(dirs. Anthony Russo, Joe Russo)
|Walt Disney Studios Motion Pictures|
“Compromise where you can. Where you can't, don't. Even if everyone is telling you that something wrong is something right. Even if the whole world is telling you to move, it is your duty to plant yourself like a tree, look them in the eye, and say 'No, YOU move'."
Guns N’ Roses once sang, “I don’t need your Civil War,” but not even Axl Rose could have predicted the rise of Marvel Studios and their event film that fans have clamored to see for nearly a decade. Kicking off Marvel’s Phase 3, Captain America: Civil War is the culmination of plot points set up in earlier entries and the introduction of new ones crafted to bring fresh energy into the Marvel Cinematic Universe. When it comes to the new players, there’s a lot to love about Marvel’s latest entry, but in terms of our regularly featured Avengers, it’s hard not to notice that things have become a bit static. Civil War is something that fans of superhero movies definitely wanted, but the film doesn’t entirely make a convincing argument that it’s something we needed.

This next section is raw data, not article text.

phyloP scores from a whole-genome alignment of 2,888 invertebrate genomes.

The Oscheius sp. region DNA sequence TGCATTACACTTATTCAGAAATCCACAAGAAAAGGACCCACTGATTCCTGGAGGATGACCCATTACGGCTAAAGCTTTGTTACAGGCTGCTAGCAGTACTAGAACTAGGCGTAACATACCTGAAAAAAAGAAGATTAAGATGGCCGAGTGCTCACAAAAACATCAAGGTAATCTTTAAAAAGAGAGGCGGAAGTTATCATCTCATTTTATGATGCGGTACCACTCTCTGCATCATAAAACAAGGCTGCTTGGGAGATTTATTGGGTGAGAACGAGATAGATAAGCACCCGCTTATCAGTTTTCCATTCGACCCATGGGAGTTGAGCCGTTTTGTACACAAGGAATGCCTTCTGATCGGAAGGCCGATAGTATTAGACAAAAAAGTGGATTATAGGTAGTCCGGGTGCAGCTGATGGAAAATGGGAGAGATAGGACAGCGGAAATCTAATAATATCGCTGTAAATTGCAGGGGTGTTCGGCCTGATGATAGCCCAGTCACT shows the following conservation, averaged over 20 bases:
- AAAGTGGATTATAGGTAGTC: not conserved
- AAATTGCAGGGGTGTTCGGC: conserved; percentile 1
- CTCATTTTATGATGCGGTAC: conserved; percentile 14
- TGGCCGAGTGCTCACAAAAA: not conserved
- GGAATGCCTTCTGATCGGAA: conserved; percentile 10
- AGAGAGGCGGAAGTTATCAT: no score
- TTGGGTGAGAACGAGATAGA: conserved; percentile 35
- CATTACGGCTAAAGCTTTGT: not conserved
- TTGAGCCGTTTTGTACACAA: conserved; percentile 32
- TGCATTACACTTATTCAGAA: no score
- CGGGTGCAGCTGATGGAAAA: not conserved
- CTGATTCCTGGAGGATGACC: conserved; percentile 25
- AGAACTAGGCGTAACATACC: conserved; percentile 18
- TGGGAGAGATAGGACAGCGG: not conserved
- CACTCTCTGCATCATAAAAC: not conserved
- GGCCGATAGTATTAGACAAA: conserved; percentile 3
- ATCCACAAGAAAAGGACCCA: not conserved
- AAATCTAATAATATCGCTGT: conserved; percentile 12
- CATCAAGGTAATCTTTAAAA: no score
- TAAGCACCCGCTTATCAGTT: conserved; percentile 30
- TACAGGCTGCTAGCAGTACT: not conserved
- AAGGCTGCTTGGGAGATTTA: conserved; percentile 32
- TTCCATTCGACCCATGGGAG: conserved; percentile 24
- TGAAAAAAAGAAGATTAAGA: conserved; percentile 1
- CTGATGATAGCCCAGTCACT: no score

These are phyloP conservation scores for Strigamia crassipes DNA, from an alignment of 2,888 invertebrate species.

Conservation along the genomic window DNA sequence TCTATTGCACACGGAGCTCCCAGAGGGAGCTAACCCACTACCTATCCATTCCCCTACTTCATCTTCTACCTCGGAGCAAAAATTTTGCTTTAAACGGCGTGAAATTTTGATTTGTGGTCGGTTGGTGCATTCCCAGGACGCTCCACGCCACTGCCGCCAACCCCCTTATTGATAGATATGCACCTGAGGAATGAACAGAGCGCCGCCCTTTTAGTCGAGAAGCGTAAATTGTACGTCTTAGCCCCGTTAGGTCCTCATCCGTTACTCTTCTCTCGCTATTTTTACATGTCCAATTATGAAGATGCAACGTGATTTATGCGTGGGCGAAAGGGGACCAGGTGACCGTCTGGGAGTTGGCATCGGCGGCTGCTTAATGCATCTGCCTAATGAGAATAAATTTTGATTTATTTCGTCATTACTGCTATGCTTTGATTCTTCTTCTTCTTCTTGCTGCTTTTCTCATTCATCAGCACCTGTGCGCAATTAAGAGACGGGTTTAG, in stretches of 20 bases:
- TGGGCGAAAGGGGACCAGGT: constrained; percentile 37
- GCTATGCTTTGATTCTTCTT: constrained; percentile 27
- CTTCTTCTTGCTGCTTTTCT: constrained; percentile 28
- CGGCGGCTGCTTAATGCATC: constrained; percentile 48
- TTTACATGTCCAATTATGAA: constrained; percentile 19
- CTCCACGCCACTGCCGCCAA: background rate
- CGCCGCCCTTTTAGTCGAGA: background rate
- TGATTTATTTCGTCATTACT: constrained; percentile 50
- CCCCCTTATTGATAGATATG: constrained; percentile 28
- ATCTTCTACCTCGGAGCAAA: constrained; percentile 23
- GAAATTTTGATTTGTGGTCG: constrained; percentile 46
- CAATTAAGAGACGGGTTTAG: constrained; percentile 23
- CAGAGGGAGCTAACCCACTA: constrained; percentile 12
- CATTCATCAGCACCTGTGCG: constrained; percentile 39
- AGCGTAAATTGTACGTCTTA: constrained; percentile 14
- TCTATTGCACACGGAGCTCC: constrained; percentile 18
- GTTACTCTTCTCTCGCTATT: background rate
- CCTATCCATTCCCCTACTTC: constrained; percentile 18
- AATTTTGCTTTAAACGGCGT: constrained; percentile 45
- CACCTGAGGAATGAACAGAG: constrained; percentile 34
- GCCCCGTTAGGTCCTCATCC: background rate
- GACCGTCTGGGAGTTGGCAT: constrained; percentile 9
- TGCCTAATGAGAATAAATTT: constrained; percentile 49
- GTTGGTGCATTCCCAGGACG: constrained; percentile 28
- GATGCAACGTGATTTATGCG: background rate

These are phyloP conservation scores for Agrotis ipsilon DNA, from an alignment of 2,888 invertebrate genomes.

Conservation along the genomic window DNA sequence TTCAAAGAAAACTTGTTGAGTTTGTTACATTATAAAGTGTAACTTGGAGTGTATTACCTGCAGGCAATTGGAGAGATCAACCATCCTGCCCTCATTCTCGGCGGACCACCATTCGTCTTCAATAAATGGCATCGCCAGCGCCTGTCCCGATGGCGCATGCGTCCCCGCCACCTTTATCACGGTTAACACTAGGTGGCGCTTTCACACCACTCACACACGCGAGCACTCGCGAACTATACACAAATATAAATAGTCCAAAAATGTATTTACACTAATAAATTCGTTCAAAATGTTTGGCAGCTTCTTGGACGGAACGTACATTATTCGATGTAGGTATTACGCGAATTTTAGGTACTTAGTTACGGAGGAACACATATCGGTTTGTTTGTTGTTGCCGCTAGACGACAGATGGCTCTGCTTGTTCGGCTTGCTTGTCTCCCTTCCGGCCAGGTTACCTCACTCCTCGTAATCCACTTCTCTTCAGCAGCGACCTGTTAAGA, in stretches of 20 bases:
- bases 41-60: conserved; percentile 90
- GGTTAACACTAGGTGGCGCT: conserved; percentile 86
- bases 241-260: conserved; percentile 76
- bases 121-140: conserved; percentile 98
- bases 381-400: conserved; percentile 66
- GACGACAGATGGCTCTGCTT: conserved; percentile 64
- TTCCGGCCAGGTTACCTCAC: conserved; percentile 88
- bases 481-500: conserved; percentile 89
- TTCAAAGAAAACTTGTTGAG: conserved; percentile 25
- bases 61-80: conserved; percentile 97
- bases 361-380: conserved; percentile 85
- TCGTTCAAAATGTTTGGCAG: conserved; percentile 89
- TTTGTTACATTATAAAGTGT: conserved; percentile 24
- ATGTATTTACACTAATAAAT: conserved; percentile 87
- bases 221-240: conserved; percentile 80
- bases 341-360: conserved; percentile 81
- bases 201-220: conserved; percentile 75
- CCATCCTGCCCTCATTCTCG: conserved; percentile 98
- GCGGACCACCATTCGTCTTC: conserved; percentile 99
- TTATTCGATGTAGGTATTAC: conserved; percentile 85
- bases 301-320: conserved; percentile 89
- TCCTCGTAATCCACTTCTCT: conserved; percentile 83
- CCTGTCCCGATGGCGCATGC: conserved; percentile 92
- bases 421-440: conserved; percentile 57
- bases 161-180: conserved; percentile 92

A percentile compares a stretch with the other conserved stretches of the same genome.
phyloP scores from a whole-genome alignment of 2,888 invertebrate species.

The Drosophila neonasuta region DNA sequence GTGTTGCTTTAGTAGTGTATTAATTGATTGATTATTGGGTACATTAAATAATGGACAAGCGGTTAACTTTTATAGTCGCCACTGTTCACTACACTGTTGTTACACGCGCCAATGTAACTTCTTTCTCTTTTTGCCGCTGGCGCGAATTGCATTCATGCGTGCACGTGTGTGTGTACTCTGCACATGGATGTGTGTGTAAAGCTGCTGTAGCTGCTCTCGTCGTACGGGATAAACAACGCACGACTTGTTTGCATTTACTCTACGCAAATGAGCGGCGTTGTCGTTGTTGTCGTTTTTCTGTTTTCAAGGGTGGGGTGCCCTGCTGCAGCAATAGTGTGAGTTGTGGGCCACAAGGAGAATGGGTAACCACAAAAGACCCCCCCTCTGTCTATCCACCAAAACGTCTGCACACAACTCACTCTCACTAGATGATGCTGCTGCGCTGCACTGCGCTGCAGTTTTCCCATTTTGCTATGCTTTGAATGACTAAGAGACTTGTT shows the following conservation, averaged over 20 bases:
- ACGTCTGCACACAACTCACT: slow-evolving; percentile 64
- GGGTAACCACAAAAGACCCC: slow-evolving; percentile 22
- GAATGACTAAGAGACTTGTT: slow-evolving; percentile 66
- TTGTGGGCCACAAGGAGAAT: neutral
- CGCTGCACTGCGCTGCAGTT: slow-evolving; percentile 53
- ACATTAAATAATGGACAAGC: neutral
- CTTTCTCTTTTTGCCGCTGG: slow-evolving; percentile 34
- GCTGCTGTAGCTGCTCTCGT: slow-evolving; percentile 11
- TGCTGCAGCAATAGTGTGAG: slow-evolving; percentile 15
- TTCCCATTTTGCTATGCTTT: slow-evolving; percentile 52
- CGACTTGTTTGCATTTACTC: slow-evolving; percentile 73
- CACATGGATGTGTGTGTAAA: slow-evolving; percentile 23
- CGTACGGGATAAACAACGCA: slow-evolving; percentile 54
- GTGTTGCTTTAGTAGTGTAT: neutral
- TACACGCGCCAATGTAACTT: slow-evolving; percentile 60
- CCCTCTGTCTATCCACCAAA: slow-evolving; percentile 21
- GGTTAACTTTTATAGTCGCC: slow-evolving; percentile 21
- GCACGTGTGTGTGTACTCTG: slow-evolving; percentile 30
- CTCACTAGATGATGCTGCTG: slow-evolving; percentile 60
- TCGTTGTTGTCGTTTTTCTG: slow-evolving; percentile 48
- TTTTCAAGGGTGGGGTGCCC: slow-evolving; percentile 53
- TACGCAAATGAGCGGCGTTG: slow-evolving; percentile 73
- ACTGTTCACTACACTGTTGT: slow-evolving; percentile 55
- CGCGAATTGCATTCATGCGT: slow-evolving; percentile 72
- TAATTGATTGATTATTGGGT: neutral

Picking up from the events of Avengers: Age of Ultron, Captain America: Civil War finds our heroes at odds with one another when the U.N.’s Sokovia Accords seeks to institute government control over super-powered individuals. With Tony Stark standing behind the U.N.’s plan and Steve Rogers firmly against it, battle lines are drawn amongst our Avengers. Matters are further complicated when Bucky Barnes is framed for setting off a bomb during the U.N. meeting which causes Black Panther to enter the fray, and pushes Stark and Rogers to the extremes of their respective personal and political views.